I find it interesting that Volapük uses “on” to represent both people and things. There are Esperanto speakers who claim that this function is fulfilled by ĝi in Esperanto, but unlike in Volapük, this has never been common or established usage except in reference to animals and babies.

I personally love Volapük; it’s a fun language with its own character, and it gets a very bad name in the Esperanto community. It’s easier to understand than it seems, once you get used to its alphabet and weird ways of assimilating words. Most of the words are derived from natural sources, and are more phonologically faithful than orthographically. This means that spoken aloud, some of them even sound more like their original root words than Esperanto words do.

Also, because Volapük has religious roots, I find the idea of talking about irreligious (or even sacrilegious) things in the language amusing :)

You can learn more about Volapük at volapük.com.

An Experiment in Conlang Gender Diversity

I set out in November to write a constructed language that celebrated gender diversity. Many conlangs skirt the issue of gender through the use of a single third-person pronoun, as is also seen in many natural languages. I wanted to do something a bit different.

Part of my inspiration for this was, in fact, Suzette Haden Elgin, who constructed Láadan out of a belief that women were “not superior to men (Matriarchy) or interchangeable with and equal to men (Androgyny) but rather entirely different from men.” I felt similarly about gender in conlangs: it is very easy to make everyone the same, but it misses the point of gender diversity.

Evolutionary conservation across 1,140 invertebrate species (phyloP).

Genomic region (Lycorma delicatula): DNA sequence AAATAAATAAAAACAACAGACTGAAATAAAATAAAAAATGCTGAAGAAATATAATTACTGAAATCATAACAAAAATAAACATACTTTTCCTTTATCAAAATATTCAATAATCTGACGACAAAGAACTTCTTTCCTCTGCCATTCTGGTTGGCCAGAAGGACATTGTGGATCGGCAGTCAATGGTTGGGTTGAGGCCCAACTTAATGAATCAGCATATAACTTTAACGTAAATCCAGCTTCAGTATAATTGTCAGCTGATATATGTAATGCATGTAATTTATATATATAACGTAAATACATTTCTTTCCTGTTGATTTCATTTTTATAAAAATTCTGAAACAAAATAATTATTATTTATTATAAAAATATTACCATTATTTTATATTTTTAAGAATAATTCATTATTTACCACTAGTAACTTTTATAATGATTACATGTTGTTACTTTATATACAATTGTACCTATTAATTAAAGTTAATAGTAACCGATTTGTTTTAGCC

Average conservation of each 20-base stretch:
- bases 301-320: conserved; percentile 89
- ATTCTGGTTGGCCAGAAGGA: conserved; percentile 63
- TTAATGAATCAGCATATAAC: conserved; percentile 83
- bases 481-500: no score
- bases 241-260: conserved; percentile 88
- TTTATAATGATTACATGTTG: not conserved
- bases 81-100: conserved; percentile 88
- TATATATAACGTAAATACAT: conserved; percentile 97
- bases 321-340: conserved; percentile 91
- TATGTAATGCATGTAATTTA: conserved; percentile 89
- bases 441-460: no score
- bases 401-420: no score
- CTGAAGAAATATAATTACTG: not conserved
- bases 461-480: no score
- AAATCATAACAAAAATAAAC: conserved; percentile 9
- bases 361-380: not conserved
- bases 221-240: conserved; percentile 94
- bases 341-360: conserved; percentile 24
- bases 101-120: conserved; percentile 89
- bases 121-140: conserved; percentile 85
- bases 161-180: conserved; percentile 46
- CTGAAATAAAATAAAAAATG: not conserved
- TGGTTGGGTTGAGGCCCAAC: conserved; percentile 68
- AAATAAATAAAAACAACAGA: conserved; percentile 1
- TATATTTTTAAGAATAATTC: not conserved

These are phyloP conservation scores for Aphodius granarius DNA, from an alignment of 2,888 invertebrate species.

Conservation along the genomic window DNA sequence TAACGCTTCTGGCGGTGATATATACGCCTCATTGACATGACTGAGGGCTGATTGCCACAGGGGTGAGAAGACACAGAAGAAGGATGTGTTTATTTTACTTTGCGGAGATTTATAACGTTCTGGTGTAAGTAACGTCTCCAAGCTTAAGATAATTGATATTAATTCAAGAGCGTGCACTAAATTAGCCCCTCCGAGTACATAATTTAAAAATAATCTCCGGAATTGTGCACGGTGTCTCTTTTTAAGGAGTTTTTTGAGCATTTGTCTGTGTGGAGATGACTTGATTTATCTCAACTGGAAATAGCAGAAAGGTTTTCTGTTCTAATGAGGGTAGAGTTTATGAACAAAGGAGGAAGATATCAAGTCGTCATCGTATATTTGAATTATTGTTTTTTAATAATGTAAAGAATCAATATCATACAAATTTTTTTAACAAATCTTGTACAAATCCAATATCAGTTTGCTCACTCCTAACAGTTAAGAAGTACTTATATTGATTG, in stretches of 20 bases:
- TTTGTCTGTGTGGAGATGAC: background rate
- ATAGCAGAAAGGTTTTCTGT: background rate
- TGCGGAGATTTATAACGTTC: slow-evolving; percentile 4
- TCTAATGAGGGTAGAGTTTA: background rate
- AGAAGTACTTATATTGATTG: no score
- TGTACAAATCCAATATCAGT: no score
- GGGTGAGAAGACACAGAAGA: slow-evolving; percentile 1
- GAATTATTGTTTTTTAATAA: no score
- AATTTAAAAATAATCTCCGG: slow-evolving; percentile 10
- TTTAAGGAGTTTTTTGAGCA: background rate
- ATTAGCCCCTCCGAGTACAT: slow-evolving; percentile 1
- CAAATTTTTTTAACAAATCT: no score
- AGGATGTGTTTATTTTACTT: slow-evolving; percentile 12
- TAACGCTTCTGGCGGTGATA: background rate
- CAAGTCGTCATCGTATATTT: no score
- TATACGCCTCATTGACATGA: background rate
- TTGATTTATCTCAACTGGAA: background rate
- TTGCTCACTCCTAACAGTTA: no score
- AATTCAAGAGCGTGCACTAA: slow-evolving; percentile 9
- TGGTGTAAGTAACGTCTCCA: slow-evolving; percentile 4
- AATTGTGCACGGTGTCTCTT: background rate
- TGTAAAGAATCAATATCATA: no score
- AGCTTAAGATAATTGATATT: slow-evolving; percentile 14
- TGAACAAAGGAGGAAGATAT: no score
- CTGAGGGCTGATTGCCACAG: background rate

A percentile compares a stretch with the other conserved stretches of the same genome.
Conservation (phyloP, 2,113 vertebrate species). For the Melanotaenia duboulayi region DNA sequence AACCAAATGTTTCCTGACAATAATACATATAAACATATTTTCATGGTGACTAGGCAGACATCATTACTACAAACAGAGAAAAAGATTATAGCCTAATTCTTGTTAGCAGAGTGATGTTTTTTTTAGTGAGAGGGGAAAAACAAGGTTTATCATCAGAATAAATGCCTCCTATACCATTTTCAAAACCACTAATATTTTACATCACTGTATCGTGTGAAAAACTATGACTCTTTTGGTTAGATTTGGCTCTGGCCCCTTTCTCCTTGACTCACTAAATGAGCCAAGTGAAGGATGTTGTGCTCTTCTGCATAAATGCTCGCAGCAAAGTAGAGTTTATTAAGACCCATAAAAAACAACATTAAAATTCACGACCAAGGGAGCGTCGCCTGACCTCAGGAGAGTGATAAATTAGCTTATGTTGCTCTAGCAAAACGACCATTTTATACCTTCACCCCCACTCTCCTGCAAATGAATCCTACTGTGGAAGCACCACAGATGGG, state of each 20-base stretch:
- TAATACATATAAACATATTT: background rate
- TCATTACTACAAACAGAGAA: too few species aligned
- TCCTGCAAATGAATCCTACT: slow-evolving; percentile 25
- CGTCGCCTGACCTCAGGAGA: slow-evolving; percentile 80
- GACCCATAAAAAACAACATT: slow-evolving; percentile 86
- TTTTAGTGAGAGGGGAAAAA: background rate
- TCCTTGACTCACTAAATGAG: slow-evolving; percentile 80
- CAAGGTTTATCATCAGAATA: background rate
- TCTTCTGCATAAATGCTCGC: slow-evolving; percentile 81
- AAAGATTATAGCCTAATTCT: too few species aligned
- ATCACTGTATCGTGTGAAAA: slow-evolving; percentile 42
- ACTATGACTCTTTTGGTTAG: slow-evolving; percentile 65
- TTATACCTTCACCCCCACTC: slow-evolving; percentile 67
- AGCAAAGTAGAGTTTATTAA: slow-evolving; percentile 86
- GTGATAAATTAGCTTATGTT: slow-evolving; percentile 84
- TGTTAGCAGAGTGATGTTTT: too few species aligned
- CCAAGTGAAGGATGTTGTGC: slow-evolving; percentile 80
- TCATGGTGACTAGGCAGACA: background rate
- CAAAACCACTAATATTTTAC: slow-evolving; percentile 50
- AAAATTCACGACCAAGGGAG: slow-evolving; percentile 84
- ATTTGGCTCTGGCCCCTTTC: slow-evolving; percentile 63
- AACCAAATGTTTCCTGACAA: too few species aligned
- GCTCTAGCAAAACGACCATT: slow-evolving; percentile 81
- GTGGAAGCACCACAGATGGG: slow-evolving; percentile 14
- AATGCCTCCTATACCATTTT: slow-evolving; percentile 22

Just as Elgin created a series of books about the construction of Láadan, I ended up creating a culture of people who spoke the language, a world they lived in, and various other cultures who lived alongside them. It’s still in progress, and the language is still “evolving” (being developed by me) in many ways. Some of the things that were true about the language at the beginning of December have been changed since then.

The contest Lexember was very helpful to me in developing it, although the gender system has been there from the very beginning and has barely changed aside from a few tweaks. You can read about the gender system on my conlanging Tumblr.

It has occurred to me, though, that the gender system of this fictional culture is still centered around the concept that binary gender is the norm (I wish I knew the word for this). You are either male, female, or “miscellaneous.” So as I keep developing this culture and its world, I will have to think of ways to break out of this in future cultures, worlds, langs, etc. This experiment will, hopefully, inspire better ones, either in me or in someone else.